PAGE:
Water, politics, mindsets

Readers of last week’s Talk of the Town will have noticed that Ndlambe Municipality placed several large advertisements in the newspaper that serve as a promotion of its work, rather than the usual notices about tenders, jobs and town planning.

We appreciate the advertising revenue of course, but readers will realise this is timed to be just before the local government election on November 1.

The adverts are the municipality’s way of saying what good work they have done without being interrogated about it. Read them for yourself and make up your mind.

One of the adverts describes the timeline of the seawater reverse osmosis plant (SWRO) project, but readers who are aware of the history of this project will know a big chunk of context is lacking, like no mention being made of the first tender and contract that was overturned by the high court, and the problems which have beset the RO plant.

Not intentionally timed for this edition – unless the EFF knew these adverts were going to be placed – it is ironic that the RO plant issue has been taken up by the party, not for the first time, but also just before the elections.

Some good news in the adverts is the municipality’s project to address water loss though leaks and faulty meters – something which has been raised by the auditor general in consecutive audit reports.

This project is long overdue. It is a travesty to think that some of the little bit of RO water we have been receiving – much better quality than the municipal water we used to get – is being lost to leaks in the reticulation system.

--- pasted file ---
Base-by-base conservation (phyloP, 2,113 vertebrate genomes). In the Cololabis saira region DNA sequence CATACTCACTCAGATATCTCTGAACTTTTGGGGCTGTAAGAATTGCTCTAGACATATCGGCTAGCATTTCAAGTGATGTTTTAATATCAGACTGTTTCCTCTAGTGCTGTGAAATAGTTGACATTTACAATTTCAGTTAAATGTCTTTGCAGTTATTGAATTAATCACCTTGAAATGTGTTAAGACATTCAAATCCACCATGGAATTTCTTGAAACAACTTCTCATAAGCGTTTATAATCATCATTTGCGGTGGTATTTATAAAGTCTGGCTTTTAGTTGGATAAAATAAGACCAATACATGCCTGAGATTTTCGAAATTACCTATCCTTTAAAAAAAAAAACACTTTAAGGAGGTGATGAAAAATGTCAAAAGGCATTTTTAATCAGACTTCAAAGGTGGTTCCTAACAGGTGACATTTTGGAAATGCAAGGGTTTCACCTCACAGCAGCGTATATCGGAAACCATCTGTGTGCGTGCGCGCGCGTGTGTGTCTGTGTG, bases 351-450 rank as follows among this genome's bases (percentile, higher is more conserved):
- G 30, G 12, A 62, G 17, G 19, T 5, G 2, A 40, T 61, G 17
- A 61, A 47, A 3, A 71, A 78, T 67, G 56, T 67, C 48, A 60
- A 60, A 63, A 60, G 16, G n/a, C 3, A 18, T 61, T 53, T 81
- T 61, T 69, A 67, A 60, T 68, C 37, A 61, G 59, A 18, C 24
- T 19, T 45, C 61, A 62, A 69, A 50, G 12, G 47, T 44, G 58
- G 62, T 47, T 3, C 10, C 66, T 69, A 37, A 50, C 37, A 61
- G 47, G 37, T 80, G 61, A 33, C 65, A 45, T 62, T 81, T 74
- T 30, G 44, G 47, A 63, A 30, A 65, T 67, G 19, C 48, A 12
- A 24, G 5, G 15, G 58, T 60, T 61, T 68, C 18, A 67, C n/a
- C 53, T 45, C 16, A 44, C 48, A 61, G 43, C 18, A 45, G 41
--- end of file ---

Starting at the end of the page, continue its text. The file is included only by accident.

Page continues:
The project has focused on inadequate plumbing installations in various indigent residential areas and townships.

Unfortunately many people turn a blind eye when they see leaks, especially if it doesn’t affect them personally and they are not paying for the water which is being wasted.

Several years ago, before he left the municipality’s employ, one of the officials in the infrastructure department told me about the team of plumbers-on-foot who were appointed to address the problem of water leaks in indigent areas at that time.

He said they came to one house which metered 100kl had been used in a month, only to find there was a continually running toilet which the RDP homeowner had never bothered to fix or even report to the municipality.

It’s mindsets like this that need to be challenged through a vigorous programme to inform and educate the community about the urgent need to save water, a rapidly diminishing resource.

– Jon Houzet

 

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